GnuPG stands for GNU Privacy Guard and is also often abbreviated to GPG. This is a collection of tools for securing communication flows and data. It can be used to encrypt data and create digital signatures, and to provide a framework for public key cryptography. It supports both OpenPGP and S/MIME standards. For more information, please refer to this page. The developers released GnuPG 2.0.21 a few days ago with the following announcement:
We are pleased to announce the availability of a new stable GnuPG-2 release: Version 2.0.21.
GnuPG-2 has a different architecture than GnuPG-1 (eg 1.4.14) in that it splits up functionality into several modules. However, both versions may be installed alongside without any conflict. In fact, the gpg version from GnuPG-1 is able to make use of the gpg-agent as included in GnuPG-2 and allows for seamless passphrase caching. The advantage of GnuPG-1 is its smaller size and the lack of dependency on other modules at run and build time. We will keep maintaining GnuPG-1 versions because they are very useful for small systems and for server based applications requiring only OpenPGP support.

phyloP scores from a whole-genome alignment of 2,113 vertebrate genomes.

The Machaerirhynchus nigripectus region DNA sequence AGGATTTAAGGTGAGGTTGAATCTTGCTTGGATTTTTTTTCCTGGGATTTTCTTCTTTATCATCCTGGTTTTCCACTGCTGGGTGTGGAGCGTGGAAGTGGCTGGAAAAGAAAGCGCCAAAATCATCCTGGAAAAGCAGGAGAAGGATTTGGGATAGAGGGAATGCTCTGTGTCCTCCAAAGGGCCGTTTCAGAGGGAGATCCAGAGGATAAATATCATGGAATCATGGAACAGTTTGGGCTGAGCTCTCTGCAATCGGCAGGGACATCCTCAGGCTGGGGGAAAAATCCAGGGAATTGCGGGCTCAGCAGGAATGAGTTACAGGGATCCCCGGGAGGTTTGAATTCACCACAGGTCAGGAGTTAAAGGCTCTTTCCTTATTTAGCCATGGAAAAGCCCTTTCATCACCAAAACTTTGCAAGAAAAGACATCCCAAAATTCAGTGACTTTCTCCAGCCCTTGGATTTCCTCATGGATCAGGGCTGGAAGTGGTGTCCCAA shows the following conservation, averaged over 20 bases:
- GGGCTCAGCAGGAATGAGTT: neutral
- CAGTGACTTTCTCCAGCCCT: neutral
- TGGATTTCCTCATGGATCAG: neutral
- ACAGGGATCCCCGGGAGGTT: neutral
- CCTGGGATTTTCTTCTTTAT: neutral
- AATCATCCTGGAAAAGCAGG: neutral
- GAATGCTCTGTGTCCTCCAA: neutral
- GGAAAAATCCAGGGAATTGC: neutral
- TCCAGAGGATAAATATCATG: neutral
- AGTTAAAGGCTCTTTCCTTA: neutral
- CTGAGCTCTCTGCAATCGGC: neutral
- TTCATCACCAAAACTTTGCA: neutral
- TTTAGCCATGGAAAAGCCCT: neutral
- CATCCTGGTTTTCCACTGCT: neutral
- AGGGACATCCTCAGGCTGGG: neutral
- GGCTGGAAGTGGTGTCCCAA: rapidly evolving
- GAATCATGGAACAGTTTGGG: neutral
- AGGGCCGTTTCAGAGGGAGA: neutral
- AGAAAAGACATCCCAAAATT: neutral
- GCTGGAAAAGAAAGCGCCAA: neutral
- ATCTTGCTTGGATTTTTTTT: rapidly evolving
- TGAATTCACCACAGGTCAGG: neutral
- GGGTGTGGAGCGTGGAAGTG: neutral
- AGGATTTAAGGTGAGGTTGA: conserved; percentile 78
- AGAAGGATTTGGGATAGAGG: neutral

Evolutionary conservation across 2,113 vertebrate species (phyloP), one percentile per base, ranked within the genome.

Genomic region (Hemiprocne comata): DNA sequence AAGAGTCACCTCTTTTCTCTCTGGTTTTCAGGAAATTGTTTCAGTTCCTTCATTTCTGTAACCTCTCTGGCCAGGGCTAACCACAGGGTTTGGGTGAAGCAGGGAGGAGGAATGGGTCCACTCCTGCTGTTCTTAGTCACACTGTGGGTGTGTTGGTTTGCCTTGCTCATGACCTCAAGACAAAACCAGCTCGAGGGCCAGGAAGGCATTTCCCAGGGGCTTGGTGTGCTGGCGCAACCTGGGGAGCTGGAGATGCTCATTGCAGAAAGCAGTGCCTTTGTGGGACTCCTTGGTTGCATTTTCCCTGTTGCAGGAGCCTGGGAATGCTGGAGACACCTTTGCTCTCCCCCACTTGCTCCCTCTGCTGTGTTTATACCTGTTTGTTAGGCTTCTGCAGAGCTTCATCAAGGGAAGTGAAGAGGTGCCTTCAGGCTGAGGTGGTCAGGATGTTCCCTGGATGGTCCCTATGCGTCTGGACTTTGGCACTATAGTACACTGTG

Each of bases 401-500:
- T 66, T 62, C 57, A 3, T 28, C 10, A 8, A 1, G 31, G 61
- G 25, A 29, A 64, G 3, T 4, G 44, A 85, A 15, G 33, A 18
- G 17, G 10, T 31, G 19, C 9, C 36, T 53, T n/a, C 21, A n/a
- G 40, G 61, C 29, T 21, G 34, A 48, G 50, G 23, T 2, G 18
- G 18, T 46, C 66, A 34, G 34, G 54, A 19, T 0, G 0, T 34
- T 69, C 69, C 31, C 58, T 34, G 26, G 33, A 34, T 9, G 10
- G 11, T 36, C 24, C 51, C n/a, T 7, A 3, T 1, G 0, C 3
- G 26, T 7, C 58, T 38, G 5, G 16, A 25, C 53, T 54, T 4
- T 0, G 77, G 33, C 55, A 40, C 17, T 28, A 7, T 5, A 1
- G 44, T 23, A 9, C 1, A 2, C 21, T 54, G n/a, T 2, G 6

GnuPG is distributed under the terms of the GNU General Public License (GPLv3+). GnuPG-2 works best on GNU/Linux and *BSD systems but is also available for other Unices, Microsoft Windows and Mac OS X.
What’s New in 2.0.21
- gpg-agent: By default the users are now asked via the Pinentry whether they trust an X.509 root key. To prohibit interactive marking of such keys, the new option –no-allow-mark-trusted may be used.
- gpg-agent: The command KEYINFO has options to add info from sshcontrol.
- The included ssh agent does now support ECDSA keys.
- The new option –enable-putty-support allows gpg-agent to act on Windows as a Pageant replacement with full smartcard support.
- Support installation as portable application under Windows.
|Operating systems||Windows 7, Linux, BSD, Windows XP, macOS, Solaris, UNIX, Windows Server 2003, Windows Vista, Windows Server 2008, Windows Server 2012, Windows 8|